Food 4 Thought

When Hope Sinks

I grew up hearing all the traditional fairy tales. Princess in distress awaits the prince to rescue her from a tortured life. Hope and belief in the seemingly impossible prevail and love reigns supreme. Now, my lived reality was quite different. I grew up with fiercely independent women as role models, who awaited no one to rescue them. In fact, they may well have shot prince charming had he dared come knocking, just for having the gall to think his presence was needed. And yet, a part of me really liked the idea that someone else could sweep in and fix everything, happy endings are so alluring. Of course, I didn’t realize I was holding on to that illusion, but I most certainly was.

I was a firm believer that hope floats. I thought, if we believe, long enough and hard enough, our energy, enthusiasm and corresponding actions will turn those hopes to reality. Some call this optimistic, others call it delusional. Take your pick. My adult revelation around hope is that, much like everything else, there are no absolutes, it’s not black and white. Certainly, hope can be powerful and beautiful and inspiring, but every coin has a flip side, and that other side is that hope can also sink.

I thought I had my prince charming, my plotting and planning to get my happy ending were all in line, I was on my way, the path was clear, it was all within reach. But then one day it became clear that prince charming is human after all, and unlike the fairy tales, he’s got some issues to work out, and low and behold he’s not even into this fairy tale, and doesn’t much like how this story is unraveling at all.

Hope and love can be so very powerful, verging on insanity to an outsider. In truth, I think a little insanity helps us get through the rough parts, so I held on tight to the dream. I saw the prince sail off to distant lands in search of well, I’m not sure what, but I was certain he’d find it and return renewed OR not find it and return repentant, either way it would all work out.

And so, hope kept me afloat for quite some time. And then suddenly it started sinking faster than a bolder heading straight to the bottom of the ocean floor. But still I held on, holding my breath, thinking perhaps someone will rescue me. And I waited, and waited… Until finally it dawned on me that although hope had been a saving grace, it was now just a weight, holding me down. There was no one to wait for, in fact, no one was coming. All I had to do was let go. So simple, and yet so painful because it required the acknowledgment of a very unwelcome end. A death, so to speak, an end of hope and belief in others and the arduous task of repositioning those hopes onto myself.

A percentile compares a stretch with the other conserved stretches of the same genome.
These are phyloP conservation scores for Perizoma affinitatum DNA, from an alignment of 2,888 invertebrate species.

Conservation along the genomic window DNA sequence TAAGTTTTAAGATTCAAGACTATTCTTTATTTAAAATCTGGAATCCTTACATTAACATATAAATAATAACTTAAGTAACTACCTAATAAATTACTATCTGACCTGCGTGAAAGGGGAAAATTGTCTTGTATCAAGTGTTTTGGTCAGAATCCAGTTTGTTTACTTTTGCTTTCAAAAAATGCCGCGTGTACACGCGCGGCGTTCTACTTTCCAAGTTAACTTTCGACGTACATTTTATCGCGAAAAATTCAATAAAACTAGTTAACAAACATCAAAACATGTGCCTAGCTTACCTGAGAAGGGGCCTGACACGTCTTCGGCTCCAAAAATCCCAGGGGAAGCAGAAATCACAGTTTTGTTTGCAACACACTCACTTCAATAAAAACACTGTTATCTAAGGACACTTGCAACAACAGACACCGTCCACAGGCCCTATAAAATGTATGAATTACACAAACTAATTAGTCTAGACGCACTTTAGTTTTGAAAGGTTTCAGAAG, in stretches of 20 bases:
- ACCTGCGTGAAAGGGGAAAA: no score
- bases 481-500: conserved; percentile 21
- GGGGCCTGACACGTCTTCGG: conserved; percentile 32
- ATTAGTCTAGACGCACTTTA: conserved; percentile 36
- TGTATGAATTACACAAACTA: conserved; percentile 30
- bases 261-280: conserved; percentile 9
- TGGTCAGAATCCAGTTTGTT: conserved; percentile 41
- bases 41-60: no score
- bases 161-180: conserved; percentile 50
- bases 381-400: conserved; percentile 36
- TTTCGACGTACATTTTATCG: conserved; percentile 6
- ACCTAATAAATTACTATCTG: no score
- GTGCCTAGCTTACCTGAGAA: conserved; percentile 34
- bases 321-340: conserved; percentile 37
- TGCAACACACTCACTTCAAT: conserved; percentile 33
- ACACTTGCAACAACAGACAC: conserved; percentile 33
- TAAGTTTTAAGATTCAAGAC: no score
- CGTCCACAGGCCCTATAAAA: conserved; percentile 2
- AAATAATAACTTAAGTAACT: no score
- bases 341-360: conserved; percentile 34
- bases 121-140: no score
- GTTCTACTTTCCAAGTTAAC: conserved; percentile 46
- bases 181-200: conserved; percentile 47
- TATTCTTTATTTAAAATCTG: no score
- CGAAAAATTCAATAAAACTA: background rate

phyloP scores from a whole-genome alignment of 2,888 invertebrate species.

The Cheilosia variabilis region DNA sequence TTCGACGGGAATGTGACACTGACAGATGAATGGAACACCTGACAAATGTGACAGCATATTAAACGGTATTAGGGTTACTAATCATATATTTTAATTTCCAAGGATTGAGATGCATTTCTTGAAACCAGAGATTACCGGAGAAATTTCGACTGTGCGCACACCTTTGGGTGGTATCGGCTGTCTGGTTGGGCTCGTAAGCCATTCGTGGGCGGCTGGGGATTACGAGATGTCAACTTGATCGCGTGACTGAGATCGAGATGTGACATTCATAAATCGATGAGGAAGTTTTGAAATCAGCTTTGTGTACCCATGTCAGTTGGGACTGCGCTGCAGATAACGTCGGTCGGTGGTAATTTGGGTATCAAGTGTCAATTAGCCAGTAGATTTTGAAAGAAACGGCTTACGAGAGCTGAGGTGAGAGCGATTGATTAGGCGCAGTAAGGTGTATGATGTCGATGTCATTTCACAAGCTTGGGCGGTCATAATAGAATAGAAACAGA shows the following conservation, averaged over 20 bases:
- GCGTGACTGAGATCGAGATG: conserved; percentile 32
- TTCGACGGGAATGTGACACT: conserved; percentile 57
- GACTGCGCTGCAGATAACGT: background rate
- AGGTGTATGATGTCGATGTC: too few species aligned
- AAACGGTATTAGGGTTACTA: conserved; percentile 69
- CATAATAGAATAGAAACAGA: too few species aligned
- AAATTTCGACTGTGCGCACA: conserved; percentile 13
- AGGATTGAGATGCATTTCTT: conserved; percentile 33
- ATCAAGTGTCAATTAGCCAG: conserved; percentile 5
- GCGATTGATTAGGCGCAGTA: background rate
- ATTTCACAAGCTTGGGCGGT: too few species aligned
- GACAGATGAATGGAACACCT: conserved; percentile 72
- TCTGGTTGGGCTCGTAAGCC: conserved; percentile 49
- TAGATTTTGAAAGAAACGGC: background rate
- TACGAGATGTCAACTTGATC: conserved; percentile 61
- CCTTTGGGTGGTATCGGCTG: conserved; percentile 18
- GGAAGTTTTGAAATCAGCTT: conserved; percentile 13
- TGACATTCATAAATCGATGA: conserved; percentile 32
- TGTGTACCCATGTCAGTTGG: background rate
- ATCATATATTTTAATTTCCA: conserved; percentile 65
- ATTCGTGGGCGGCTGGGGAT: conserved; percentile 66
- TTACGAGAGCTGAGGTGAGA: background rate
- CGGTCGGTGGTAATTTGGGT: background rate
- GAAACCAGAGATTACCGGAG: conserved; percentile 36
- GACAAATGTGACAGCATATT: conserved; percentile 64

So I let go. I haven’t reached the surface, but it’s within reach. The beginning of a new chapter is bittersweet, it’s one that has to begin where the last one left off, so I move forward knowing full well that the fairy tale was a sham and that the real hero has to save herself.

Now I turn this lesson to you dear reader. Does your hope float, or is it brining you down?

Food 4 Thought, Parenting

Commentary: Does Parental Empathy Have a Cost?

I am intrigued by a research study finding that empathetic parents of adolescents were psychologically strong but paying a price physically; while the adolescents were doing well on both fronts. This is getting some attention in the media as news, but is it really new information?

The study says, “responding empathically often necessitates transcending one’s own point of view and being nonreactive to whatever is encountered…To accomplish this, parents may suppress their own feelings in order to help their children feel safe or understood…Emotional suppression is known to increase physiological responses to stressors.”

Yes, I agree completely! Let’s make these abstract concepts more real with a very personal and concrete example. My 4-year old is seriously upset because the ballet slippers she so desperately wants are not available in her size. We’ve been down this road before, and it could get ugly. The whining is picking up speed, appeals to logic are going unheard. Freeze frame, here I give you a rare uncensored glimpse of what actually goes on in my mind… ”Noooooo, not again, what the f***! They are just slippers, she doesn’t appreciate all that she has, who cares about slippers anyway… bribe her, threaten punishment, walk away, no then she’ll run after you screaming, aaahhhhhh…”